Being founded in 2008 by only 5 French players, the Toulouse Hawks quickly moved up the French Championship ladder and managed to snag a few key players from the French National Team. Winning the French Championship and being undefeated in the both the 2013 and 2014 seasons, the Toulouse Hawks are definitely one of the teams to watch in the Champions League. They are excited to participate in the Inaugural Champions League and looking forward to some international exposure all the while hoping to take home the cup!

 

The host of the first inaugural Champions League, the Amsterdam Devils were founded in 2010 and proudly took out the Dutch league in their first year and every year since! With a combination of Dutch and Australian at the heart and soul of the Devils, and strong British and South African legs the home team is ready to put up a good fight to keep the Cup on home soil. New star recruit, Nick Moran and the team and ready to compete with the best teams from Europe.

Follow the Tournament at @AFL_Europe, #AFL_Europe and #ChampionsLeague

 

Sarah Ongarello

AFL Europe Umpires’ profile – Part 2

By Michael McCormick

George Wood

Having to break up a fight in London may be a common occurrence for some, especially on a weekend. When you’re on your own, trying to break up a fight between two teams of footballers is a whole new ball game.

This was the situation that AFL England Umpire, George Wood found himself in during one of the first games he umpired.

“I came off the ground that day feeling absolutely spent, that’s when you know you’ve put your best effort in,” stated Wood. “Or it means you’re really unfit.”

Wood, who watched a lot of AFL growing up in Australia, has ambitions of becoming an umpire in the TAC Cup, through which most of the current and past greats of the game were recruited.

Wood became hooked with the game at a very early age.

“My earliest memory would probably be at Auskick when I was about five years old. It really helped set down some good foundation skills for me.”

Wood believes that Australian Football is growing in popularity due to the athleticism of the players and entertainment of the fast paced games.

“When Geelong full forward, Tom Hawkins kicked a goal after the siren against Hawthorn to win the game in 2012, I was ecstatic,” remarked Wood.

“They came from the brink of defeat to snatch the game as a result of pure determination and will and that’s what makes footy great.”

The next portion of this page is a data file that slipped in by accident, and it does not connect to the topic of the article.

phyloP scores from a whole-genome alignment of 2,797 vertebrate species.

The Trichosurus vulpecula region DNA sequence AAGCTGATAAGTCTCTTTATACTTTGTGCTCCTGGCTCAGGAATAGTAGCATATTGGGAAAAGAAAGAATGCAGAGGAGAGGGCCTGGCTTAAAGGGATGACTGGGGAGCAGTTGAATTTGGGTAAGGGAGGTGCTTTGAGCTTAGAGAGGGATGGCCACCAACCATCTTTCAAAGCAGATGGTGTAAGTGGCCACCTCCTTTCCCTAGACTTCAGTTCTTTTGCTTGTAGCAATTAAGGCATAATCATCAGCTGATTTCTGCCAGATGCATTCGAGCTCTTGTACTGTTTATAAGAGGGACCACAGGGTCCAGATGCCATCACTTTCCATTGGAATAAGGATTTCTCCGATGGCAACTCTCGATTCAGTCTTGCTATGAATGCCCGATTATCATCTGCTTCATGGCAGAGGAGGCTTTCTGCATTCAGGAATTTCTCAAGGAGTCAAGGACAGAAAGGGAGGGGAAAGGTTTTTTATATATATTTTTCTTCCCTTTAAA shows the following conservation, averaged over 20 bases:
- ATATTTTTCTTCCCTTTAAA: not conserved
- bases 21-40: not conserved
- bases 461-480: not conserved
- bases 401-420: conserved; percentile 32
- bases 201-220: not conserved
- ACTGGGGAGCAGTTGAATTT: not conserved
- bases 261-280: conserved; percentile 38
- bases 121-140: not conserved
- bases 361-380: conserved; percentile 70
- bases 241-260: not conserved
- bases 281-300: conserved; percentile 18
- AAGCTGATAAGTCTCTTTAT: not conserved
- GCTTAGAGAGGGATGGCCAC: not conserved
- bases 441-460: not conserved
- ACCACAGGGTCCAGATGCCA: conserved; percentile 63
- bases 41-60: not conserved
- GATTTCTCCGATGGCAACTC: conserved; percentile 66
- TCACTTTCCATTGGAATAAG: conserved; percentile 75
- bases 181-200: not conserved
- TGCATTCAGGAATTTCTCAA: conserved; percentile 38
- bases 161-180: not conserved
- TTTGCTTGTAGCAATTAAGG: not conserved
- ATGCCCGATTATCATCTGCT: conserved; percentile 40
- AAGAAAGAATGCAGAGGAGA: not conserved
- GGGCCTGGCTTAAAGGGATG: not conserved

Wood also watches a lot of games to analyse the umpires in order to improve his own skills.

“They really establish a presence on the ground and a commanding aura. So I try to replicate them as much as possible.”

Wood underpins confidence as the number one factor that will determine the success of an umpire on the field. He advocates standing by decisions and not being afraid to blow the whistle.

“Don’t allow outside influences to impact your decision, you’re there for a reason.”

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 John Enright

John Enright

Playing Australian Football in two countries is an achievement in itself but when neither of those countries are Australia, it is a rarity.

ARFLI umpire, John Enright has accomplished that and much more in his career to date.

Born in a small town in the County of Kerry in Ireland, it wasn’t until Enright moved to Ontario, Canada that he began playing Australian Football. Upon returning to Ireland after his Canadian gap year, with a premiership medallion around his neck, Enright joined a local team and continued to grow his passion for the sport.

It wasn’t until 2007 that Enright’s umpiring crusades kicked off, being thrown I the deep end and made to umpire the ARFLI Grand Final.

“I initially went to the game as a spectator but the assigned umpire was at a wedding the night before and was late in arriving,” said Enright.

“I was asked to step in and so got my first shot at blowing the whistle.”

Enright was exhilarated by being in control of the match and was hooked from there.

Over the next few years, Enright went on to complete many course and become one of the most accredited Indigenous umpires in Europe.

This level of commitment lead to his finest moment – coordinating and managing the European Championships in Dublin in 2013.

“It was a quite a thrill to assign umpires for games and to umpire prominently in a major European Championships,” said Enright.

He now has sights set on representing European umpires at the International Cup in 2017 which he believes to be quite achievable.

He has a less realistic goal of umpiring at an International Rules game between Ireland and Australia yet with his prior experience as a Gaelic Football referee and an AFL umpire, Enright has established himself as a prime candidate for the role.

Enright also believes that being an umpire is a very fortunate position to have and one not to take for granted.

“Don’t be afraid to have a go,” said Enright to any aspiring and young umpires.

“Be confident in your decision making and enjoy the game from the best seat in the house.”